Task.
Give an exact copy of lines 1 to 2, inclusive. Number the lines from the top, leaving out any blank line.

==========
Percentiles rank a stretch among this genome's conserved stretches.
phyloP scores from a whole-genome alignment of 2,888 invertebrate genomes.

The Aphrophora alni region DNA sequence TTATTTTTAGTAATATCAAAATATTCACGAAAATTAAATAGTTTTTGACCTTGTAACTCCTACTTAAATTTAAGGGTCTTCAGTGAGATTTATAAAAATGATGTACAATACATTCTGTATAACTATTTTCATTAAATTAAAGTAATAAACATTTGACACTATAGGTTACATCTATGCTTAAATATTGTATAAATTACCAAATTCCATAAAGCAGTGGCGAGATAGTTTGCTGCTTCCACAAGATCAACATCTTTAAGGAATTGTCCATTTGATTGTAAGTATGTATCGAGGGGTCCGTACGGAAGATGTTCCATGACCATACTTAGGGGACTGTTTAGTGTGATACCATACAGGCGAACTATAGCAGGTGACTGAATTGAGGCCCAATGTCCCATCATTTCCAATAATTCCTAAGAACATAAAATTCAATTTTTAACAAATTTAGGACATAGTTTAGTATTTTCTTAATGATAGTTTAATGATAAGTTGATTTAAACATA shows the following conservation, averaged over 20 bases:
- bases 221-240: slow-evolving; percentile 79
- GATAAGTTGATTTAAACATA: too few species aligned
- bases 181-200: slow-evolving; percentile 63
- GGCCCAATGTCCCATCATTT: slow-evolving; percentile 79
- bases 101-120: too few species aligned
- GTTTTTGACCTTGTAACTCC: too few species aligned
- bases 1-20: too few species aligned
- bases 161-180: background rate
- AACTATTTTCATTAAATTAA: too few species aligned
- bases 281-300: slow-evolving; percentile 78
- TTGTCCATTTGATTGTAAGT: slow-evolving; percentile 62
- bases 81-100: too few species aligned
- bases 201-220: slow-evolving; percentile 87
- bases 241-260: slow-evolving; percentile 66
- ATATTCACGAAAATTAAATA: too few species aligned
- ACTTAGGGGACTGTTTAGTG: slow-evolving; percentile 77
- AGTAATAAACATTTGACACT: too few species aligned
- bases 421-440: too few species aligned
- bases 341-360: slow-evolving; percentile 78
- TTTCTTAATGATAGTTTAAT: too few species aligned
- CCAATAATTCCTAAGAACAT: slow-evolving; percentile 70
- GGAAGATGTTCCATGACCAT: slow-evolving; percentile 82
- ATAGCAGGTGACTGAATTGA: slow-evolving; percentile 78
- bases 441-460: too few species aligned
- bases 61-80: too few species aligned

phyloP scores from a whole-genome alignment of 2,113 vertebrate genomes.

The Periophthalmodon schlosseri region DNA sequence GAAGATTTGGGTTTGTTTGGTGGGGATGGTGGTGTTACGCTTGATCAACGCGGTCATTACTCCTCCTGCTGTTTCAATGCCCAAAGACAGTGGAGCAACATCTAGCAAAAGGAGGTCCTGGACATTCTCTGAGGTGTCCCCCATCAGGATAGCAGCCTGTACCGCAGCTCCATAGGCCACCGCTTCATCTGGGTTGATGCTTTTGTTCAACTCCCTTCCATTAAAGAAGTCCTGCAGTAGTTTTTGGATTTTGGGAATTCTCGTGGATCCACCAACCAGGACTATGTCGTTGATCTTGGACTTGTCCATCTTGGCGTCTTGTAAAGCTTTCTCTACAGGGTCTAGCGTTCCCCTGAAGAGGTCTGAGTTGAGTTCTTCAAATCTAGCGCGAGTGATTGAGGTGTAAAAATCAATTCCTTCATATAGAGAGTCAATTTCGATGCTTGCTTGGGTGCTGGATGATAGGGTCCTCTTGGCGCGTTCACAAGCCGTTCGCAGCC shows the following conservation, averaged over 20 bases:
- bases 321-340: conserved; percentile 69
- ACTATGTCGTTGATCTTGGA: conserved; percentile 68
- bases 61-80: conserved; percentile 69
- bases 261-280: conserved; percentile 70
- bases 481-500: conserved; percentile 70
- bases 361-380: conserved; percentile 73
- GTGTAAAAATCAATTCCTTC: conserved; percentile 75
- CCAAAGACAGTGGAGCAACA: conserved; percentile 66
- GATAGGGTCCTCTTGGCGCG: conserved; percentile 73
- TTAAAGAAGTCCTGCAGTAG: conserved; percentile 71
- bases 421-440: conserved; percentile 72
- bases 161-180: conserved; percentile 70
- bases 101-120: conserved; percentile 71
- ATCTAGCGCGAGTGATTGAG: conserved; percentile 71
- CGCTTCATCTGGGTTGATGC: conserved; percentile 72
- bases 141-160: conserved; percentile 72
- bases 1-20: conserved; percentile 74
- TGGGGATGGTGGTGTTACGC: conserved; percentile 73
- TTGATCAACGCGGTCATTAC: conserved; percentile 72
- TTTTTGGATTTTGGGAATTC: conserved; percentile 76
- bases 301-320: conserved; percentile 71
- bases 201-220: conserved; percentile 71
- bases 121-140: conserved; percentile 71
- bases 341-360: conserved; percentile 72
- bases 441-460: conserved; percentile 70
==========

Percentiles rank a stretch among this genome's conserved stretches.
phyloP scores from a whole-genome alignment of 2,888 invertebrate genomes.